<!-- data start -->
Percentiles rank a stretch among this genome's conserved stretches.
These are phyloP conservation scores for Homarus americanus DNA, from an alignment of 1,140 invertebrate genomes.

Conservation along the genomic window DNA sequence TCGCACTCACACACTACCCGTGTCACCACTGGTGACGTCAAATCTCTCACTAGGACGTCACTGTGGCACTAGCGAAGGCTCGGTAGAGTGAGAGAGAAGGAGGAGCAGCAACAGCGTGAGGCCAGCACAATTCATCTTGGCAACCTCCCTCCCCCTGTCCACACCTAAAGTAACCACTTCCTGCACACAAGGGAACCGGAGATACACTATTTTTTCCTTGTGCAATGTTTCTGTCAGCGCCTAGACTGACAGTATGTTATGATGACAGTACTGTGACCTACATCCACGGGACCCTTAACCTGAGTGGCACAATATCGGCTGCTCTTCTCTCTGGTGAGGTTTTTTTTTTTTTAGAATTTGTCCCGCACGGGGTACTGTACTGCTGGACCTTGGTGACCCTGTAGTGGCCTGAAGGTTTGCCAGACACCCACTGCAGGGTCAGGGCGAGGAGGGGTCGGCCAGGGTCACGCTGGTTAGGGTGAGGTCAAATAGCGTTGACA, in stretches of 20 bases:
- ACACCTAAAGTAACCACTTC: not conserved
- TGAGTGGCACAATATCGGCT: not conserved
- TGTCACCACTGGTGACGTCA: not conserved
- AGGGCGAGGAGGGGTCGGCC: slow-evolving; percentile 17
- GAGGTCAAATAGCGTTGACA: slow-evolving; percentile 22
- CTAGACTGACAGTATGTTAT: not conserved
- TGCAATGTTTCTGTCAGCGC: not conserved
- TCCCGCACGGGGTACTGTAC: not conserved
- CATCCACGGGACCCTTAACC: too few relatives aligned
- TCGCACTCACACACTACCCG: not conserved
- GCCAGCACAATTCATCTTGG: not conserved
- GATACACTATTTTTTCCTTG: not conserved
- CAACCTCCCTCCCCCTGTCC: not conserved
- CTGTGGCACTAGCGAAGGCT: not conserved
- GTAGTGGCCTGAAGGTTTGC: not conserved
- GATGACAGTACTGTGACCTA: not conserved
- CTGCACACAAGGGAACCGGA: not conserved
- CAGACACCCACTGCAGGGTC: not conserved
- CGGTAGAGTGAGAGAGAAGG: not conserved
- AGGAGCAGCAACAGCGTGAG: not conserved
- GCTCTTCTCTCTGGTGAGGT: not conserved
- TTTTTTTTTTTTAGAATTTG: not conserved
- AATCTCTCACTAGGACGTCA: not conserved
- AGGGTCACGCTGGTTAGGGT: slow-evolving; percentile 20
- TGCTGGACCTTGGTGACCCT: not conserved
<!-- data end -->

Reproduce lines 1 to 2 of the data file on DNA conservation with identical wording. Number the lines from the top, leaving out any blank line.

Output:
Percentiles rank a stretch among this genome's conserved stretches.
These are phyloP conservation scores for Homarus americanus DNA, from an alignment of 1,140 invertebrate genomes.